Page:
“Our center is known for helping kids who have been deemed un-transplantable at other hospitals,” said Paul Grimm, MD, medical director of the hospital’s Pediatric Kidney Transplant Program. Those hard-to-transplant patients include many babies and toddlers whose small size makes their surgeries more challenging. “At most children’s kidney transplant programs, nearly all patients are teens and older children. At Packard Children’s, one third of our patients are less than 5 years of age,” Grimm said. “This really speaks to our extraordinary capabilities.”

The hospital was also recently recognized by the U.S. Department of Health and Human Services for its promotion of California’s organ donor registry. The gold award from the Hospital Organ Donation Campaign represents the highest possible level of recognition for efforts to educate and register new donors. It’s a great milestone for the team to celebrate during National Donate Life month in April.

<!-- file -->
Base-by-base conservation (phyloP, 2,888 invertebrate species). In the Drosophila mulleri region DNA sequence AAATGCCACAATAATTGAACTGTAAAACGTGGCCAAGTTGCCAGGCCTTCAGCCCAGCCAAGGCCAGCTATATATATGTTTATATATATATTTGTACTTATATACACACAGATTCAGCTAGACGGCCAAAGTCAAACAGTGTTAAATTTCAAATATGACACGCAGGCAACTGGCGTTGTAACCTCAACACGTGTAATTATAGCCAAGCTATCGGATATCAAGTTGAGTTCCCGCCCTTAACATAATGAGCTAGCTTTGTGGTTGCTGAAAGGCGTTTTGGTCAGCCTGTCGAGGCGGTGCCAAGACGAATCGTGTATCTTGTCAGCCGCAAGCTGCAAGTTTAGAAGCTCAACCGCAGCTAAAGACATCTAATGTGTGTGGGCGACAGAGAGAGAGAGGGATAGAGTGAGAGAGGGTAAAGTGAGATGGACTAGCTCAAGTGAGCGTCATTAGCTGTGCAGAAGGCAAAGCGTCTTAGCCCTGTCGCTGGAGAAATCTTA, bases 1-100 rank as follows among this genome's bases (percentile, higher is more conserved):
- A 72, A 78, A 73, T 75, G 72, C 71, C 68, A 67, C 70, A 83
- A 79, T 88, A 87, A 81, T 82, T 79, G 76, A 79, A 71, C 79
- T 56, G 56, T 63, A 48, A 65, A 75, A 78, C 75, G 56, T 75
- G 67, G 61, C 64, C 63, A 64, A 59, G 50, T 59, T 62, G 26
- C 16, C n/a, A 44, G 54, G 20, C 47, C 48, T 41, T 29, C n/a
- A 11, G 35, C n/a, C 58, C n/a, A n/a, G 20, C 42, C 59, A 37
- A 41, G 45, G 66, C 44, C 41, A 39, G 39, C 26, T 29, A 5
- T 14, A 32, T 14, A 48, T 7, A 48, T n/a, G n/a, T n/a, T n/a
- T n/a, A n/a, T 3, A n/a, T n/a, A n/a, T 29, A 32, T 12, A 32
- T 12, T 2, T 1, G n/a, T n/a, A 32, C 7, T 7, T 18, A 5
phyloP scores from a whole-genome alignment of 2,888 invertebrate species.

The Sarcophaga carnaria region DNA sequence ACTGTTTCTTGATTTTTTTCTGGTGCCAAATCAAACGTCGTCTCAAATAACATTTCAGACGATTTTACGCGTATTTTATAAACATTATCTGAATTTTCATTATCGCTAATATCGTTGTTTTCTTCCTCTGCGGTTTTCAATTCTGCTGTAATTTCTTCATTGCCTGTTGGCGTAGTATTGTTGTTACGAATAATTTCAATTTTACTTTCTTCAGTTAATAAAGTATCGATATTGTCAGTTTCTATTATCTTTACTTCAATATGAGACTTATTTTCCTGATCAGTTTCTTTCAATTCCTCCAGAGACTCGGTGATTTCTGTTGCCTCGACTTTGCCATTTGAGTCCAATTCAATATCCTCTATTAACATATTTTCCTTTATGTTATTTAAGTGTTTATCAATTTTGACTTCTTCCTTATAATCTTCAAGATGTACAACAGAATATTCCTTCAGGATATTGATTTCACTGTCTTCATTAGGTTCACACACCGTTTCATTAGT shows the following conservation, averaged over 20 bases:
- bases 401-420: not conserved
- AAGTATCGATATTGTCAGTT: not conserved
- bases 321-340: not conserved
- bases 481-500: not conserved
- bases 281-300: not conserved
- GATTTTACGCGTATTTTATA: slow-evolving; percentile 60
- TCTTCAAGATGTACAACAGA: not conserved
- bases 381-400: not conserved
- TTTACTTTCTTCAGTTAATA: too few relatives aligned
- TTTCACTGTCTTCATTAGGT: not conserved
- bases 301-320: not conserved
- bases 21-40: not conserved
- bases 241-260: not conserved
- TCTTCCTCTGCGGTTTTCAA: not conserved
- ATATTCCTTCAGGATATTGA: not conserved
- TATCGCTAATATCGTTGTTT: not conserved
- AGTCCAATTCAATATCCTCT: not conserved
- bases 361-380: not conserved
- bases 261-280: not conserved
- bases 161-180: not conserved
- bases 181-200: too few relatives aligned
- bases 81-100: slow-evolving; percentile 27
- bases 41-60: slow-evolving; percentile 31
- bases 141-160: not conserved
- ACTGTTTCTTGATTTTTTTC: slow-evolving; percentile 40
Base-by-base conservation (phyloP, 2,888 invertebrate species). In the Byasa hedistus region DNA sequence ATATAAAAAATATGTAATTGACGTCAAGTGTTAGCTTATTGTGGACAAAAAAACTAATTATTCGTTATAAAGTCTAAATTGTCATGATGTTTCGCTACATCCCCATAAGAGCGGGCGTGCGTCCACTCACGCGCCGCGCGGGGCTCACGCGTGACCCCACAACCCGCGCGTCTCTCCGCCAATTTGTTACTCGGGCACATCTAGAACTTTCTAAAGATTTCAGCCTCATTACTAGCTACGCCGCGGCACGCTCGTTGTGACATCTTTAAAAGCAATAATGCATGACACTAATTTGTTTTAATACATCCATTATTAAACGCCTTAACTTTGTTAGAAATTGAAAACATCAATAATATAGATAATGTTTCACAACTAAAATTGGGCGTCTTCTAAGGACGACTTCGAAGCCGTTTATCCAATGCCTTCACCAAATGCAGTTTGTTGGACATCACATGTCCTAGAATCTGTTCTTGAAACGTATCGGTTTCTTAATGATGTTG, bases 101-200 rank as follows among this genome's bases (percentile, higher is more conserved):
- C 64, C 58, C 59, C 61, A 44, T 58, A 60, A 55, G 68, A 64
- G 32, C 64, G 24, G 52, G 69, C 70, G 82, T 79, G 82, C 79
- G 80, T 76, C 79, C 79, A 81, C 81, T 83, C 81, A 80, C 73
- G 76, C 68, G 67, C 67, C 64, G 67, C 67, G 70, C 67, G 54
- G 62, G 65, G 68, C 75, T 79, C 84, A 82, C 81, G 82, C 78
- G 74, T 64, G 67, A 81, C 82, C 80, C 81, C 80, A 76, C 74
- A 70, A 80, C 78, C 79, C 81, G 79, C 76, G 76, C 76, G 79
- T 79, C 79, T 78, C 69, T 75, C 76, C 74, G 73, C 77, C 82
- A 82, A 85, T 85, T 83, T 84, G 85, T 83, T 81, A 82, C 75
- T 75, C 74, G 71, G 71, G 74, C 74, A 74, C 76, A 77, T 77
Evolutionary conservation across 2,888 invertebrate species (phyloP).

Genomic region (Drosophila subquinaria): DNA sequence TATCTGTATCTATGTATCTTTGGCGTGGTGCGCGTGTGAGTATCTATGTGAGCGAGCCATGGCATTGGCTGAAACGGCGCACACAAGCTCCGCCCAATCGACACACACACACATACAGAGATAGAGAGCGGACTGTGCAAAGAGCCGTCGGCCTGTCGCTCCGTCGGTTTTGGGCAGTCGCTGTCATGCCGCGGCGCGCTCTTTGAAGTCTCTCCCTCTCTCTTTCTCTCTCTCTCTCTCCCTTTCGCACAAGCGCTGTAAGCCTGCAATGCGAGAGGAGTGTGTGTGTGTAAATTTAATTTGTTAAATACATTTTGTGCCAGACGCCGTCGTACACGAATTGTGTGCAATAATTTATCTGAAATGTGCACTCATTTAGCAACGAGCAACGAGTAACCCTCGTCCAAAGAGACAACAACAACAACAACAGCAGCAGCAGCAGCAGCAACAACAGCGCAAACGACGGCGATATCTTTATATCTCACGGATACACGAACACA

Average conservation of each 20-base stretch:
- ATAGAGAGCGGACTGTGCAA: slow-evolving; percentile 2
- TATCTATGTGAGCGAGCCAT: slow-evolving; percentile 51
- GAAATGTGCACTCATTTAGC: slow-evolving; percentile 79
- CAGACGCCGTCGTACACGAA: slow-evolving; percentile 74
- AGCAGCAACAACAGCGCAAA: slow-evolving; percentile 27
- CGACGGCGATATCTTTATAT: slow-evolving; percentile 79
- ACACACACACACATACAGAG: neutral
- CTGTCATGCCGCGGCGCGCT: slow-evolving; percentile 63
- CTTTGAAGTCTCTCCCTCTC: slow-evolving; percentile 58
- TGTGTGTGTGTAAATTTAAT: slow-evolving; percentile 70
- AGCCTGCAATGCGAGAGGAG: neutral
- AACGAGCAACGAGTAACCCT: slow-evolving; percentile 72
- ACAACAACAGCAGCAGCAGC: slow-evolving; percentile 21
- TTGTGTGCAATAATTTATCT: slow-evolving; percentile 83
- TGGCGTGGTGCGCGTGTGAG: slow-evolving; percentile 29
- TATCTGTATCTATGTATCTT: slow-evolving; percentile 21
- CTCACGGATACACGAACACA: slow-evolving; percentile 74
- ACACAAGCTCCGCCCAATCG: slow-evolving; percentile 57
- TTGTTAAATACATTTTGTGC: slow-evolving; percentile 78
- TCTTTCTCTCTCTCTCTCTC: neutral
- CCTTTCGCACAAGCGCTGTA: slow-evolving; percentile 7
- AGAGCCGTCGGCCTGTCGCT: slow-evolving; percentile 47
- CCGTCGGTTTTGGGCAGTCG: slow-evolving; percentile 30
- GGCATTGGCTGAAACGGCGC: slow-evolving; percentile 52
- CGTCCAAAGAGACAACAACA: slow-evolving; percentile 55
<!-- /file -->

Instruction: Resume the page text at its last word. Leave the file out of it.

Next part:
As well as achieving clinical excellence and raising donor awareness, the hospital’s clinician-scientists are building on Stanford Medicine’s history of innovation in transplant. This includes the development of a steroid-free medication regimen for kidney recipients, which, since its invention in the early 2000s, has allowed thousands of children around the world to avoid the negative side effects of steroids.